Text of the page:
Department Chair: Willene Mangham
Faculty: Leigh Dillard, Mark Hennigs, Adam Houghton, Kaarin Johnston, Willene Mangham
The College of Saint Benedict and Saint John's University theater department is supportive of the mission statements of both institutions and dedicated to the education of the general student as well as the theater major. This is achieved by helping the student understand that theater is a formalization of human experience usually requiring rehearsed behavior, linked to text, within a designed visual environment and intended for live public display. This formalization serves several functions. These functions include: a confrontation with our own humanity, an illumination of diverse constructions of reality and a celebration of our spirits. Coupled with this understanding of function is a developed appreciation of the many artistic contributions necessary to the making of theater art.
The department is committed to scholarly and artistic creativity, to the integration of theory as experience, to the dynamics of theatrical process and to positive and constructive human values. The program emphasizes the importance of a broad base of knowledge and theatrical experience as a foundation for later specialization. The faculty perceives the theatrical process as being a collaborative endeavor, unifying the diverse disciplines of costume, set and lighting with the acting of the text. This collaboration establishes a strong creative community which builds integrated theatrical events; events that reflect and examine the given historical, societal and cultural context in which they are embedded. The curriculum and performance schedule is structured with sufficient theatrical range to supply the fundamentals for all the production and scholarly areas. To encounter work other than their own, students are required to attend a variety of performances both off and on campus. The department vigorously encourages students to accept a life-long responsibility for expressing their artistic ideas. Acknowledging that their artistic ideas are an expression of who they are as human beings, this expression requires the development of self awareness, mindful reflection, a cultivation of their own integrity, intelligence and talent, as well as competence in basic theatrical skills.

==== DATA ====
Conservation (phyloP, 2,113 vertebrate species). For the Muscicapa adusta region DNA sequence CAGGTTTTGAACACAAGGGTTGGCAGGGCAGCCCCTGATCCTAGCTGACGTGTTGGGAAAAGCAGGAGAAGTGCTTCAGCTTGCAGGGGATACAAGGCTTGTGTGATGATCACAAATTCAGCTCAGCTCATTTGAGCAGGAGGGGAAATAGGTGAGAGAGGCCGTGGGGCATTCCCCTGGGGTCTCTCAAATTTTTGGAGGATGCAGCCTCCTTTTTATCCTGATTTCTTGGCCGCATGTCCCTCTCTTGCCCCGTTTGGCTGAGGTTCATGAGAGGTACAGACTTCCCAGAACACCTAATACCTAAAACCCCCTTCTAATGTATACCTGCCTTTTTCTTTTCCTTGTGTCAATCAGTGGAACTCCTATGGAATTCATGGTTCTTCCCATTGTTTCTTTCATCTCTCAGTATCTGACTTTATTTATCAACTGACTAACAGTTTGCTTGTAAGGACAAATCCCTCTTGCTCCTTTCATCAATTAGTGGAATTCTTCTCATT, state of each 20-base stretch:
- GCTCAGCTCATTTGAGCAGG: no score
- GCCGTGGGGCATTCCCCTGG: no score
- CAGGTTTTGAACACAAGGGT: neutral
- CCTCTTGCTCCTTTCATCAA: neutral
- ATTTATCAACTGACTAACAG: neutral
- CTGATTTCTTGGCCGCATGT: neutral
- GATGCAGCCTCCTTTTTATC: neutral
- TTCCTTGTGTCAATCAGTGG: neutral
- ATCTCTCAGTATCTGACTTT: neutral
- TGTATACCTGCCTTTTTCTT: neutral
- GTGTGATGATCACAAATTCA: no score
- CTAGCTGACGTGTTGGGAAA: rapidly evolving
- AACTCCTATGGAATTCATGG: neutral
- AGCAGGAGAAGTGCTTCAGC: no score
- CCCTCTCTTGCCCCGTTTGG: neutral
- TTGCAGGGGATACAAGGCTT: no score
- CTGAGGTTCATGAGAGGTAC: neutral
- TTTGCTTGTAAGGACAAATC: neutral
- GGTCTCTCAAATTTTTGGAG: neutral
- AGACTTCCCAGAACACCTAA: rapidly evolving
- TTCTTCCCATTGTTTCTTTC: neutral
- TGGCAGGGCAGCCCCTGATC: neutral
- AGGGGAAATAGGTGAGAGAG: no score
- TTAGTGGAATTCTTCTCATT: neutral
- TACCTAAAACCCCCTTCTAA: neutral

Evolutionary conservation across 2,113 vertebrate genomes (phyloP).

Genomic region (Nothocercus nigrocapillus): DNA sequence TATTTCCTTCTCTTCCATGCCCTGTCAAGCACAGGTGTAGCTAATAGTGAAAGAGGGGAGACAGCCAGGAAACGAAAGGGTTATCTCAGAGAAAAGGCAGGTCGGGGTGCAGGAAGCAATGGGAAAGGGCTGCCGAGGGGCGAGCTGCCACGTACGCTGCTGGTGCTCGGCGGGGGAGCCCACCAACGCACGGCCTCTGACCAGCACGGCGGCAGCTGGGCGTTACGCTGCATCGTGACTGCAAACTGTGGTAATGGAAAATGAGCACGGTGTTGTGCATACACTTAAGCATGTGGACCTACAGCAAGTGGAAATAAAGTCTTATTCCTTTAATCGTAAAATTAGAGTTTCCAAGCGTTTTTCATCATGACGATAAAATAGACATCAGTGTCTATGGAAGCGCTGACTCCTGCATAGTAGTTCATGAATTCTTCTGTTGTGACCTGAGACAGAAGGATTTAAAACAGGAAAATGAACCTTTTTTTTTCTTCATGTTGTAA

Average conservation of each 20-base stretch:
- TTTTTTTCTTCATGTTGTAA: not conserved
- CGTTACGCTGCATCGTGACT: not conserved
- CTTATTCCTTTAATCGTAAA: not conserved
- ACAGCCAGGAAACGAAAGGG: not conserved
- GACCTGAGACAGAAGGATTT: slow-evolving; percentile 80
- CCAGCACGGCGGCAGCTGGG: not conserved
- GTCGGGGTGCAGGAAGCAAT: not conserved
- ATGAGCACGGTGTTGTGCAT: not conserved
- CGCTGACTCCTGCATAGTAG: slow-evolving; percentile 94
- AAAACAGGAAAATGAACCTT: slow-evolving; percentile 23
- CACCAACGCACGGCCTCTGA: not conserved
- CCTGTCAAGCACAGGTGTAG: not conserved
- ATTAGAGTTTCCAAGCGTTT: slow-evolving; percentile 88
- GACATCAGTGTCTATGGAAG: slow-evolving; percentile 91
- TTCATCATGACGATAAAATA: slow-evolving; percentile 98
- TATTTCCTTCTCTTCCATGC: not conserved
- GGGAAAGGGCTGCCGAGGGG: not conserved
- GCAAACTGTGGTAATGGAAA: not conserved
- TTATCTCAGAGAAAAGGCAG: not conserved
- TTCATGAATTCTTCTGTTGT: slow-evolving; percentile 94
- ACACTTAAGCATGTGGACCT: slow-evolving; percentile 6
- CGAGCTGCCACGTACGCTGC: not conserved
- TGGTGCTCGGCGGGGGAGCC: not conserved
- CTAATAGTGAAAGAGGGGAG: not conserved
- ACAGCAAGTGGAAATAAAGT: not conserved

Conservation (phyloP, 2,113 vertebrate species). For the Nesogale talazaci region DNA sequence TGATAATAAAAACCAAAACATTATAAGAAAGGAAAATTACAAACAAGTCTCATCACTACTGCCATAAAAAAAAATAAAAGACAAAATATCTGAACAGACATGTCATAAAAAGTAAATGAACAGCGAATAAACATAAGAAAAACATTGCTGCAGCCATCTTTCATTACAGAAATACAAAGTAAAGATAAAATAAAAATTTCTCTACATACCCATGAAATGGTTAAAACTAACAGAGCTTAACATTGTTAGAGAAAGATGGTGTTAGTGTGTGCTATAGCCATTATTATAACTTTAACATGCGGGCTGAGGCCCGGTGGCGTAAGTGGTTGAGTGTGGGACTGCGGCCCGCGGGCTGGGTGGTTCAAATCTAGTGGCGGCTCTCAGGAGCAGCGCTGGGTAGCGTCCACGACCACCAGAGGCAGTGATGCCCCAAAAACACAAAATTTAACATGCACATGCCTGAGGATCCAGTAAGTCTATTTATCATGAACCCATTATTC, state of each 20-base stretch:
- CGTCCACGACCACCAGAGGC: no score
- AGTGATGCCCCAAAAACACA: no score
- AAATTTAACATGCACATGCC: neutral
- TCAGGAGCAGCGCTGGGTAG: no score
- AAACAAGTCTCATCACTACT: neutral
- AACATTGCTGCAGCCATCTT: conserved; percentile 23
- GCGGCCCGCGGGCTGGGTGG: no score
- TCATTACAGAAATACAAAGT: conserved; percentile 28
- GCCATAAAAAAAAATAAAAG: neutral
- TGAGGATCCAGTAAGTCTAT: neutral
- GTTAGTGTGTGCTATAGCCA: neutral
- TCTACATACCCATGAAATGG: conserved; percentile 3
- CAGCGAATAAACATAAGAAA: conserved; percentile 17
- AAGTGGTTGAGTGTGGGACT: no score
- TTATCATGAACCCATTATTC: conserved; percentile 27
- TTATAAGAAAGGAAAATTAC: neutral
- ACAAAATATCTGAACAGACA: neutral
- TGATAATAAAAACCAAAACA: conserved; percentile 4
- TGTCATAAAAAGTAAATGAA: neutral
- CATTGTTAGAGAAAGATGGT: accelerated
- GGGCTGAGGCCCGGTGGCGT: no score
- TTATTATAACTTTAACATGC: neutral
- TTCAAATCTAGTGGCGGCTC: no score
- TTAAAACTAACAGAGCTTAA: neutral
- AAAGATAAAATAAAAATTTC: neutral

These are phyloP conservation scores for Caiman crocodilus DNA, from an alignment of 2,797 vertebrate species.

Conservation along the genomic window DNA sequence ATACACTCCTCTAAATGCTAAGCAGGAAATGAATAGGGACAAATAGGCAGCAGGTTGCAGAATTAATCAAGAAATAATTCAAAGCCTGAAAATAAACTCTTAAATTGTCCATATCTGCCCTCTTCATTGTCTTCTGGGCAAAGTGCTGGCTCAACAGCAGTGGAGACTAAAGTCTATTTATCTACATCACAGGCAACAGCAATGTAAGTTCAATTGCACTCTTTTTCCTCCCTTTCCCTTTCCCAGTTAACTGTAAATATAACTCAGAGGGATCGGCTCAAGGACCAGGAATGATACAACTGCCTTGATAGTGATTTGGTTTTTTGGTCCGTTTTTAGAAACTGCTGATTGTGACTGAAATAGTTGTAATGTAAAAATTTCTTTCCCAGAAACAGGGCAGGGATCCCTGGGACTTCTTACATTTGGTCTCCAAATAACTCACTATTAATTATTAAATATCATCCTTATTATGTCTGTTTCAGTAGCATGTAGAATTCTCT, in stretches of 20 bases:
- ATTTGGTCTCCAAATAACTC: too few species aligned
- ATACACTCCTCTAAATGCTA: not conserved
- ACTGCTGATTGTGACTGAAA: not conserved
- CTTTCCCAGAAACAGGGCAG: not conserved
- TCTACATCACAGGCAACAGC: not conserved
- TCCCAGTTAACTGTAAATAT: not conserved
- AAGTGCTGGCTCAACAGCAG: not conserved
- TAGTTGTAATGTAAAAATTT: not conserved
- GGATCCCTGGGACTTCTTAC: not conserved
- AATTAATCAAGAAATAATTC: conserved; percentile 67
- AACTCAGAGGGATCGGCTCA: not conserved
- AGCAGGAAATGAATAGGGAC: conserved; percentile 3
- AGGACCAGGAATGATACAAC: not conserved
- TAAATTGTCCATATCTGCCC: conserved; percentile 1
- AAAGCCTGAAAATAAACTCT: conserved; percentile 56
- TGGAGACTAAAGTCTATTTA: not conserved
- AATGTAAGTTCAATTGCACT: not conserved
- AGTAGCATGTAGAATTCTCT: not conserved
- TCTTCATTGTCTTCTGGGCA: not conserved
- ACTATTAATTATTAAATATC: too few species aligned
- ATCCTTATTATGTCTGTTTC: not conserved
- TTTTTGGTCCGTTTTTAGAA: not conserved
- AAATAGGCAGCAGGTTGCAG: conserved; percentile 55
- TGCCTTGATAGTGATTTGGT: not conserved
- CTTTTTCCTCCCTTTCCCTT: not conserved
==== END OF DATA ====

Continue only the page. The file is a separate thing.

The Theater Department assesses student learning in a variety of ways which provide insight into the success of the department in achieving our learning goals and objectives. These methods include: alumni/ae surveys at five year intervals, interviews of sophomores upon application to the major with follow-up interviews in their senior year, producing portfolios of student work in the department, student focus groups, and adjudication of departmental theatrical productions by external consultants.
Major (40 credits)
All theater majors take a common sequence of 36 credits to include 8 credits in technical theater, 113 and 213; 8 credits in acting, 117, 217; 8 credits in costume chosen from 253 and any other 4-credit costume course (321 or 353); 4 credits in theater history, 337 or 338; and 8 credits in dramatic literature, 327 and 368. Additional credits to complete the theater major will be selected with a department advisor.
In order to fully understand the “integration of theory as experience: and the collaborative nature of theater,” each theater major is expected to participate in the theatrical productions of the department. In addition to the classes above, each major is required to complete four semesters of either Theater 240 or 340. These production credits must be in two or more of the areas listed below: Acting, Scenography, Costume, Stage Management, and Dramaturgy.